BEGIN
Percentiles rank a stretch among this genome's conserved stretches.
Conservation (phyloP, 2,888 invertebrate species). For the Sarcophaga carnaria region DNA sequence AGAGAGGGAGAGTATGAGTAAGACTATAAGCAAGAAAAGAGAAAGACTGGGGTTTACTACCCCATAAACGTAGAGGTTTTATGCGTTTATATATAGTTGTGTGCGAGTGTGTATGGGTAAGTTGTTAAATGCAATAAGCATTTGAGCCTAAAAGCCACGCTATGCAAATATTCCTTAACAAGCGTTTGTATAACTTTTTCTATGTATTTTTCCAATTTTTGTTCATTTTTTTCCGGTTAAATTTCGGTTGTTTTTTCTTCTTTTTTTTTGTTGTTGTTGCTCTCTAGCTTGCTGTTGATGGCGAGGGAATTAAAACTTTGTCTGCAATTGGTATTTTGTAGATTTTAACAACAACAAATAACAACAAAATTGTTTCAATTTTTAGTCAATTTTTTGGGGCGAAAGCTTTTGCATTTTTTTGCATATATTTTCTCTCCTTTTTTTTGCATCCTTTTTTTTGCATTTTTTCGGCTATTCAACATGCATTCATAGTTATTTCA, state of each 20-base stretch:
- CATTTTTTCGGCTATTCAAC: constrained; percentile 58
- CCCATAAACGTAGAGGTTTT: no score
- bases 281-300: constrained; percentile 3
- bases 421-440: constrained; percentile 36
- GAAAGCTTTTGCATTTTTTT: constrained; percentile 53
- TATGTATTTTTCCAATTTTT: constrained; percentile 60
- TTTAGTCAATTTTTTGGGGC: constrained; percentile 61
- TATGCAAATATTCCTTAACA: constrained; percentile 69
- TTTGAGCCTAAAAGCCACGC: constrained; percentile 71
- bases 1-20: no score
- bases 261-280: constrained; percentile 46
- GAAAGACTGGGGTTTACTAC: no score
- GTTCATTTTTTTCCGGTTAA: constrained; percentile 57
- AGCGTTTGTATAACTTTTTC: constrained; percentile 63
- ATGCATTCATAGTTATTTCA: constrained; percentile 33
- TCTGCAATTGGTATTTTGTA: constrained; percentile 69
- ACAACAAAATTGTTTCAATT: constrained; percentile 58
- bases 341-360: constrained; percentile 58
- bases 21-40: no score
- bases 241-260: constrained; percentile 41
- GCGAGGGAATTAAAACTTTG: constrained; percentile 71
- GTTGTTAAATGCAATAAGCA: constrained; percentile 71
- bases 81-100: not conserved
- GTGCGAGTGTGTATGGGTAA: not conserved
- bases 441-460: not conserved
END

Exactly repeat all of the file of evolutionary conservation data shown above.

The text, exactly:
Percentiles rank a stretch among this genome's conserved stretches.
Conservation (phyloP, 2,888 invertebrate species). For the Sarcophaga carnaria region DNA sequence AGAGAGGGAGAGTATGAGTAAGACTATAAGCAAGAAAAGAGAAAGACTGGGGTTTACTACCCCATAAACGTAGAGGTTTTATGCGTTTATATATAGTTGTGTGCGAGTGTGTATGGGTAAGTTGTTAAATGCAATAAGCATTTGAGCCTAAAAGCCACGCTATGCAAATATTCCTTAACAAGCGTTTGTATAACTTTTTCTATGTATTTTTCCAATTTTTGTTCATTTTTTTCCGGTTAAATTTCGGTTGTTTTTTCTTCTTTTTTTTTGTTGTTGTTGCTCTCTAGCTTGCTGTTGATGGCGAGGGAATTAAAACTTTGTCTGCAATTGGTATTTTGTAGATTTTAACAACAACAAATAACAACAAAATTGTTTCAATTTTTAGTCAATTTTTTGGGGCGAAAGCTTTTGCATTTTTTTGCATATATTTTCTCTCCTTTTTTTTGCATCCTTTTTTTTGCATTTTTTCGGCTATTCAACATGCATTCATAGTTATTTCA, state of each 20-base stretch:
- CATTTTTTCGGCTATTCAAC: constrained; percentile 58
- CCCATAAACGTAGAGGTTTT: no score
- bases 281-300: constrained; percentile 3
- bases 421-440: constrained; percentile 36
- GAAAGCTTTTGCATTTTTTT: constrained; percentile 53
- TATGTATTTTTCCAATTTTT: constrained; percentile 60
- TTTAGTCAATTTTTTGGGGC: constrained; percentile 61
- TATGCAAATATTCCTTAACA: constrained; percentile 69
- TTTGAGCCTAAAAGCCACGC: constrained; percentile 71
- bases 1-20: no score
- bases 261-280: constrained; percentile 46
- GAAAGACTGGGGTTTACTAC: no score
- GTTCATTTTTTTCCGGTTAA: constrained; percentile 57
- AGCGTTTGTATAACTTTTTC: constrained; percentile 63
- ATGCATTCATAGTTATTTCA: constrained; percentile 33
- TCTGCAATTGGTATTTTGTA: constrained; percentile 69
- ACAACAAAATTGTTTCAATT: constrained; percentile 58
- bases 341-360: constrained; percentile 58
- bases 21-40: no score
- bases 241-260: constrained; percentile 41
- GCGAGGGAATTAAAACTTTG: constrained; percentile 71
- GTTGTTAAATGCAATAAGCA: constrained; percentile 71
- bases 81-100: not conserved
- GTGCGAGTGTGTATGGGTAA: not conserved
- bases 441-460: not conserved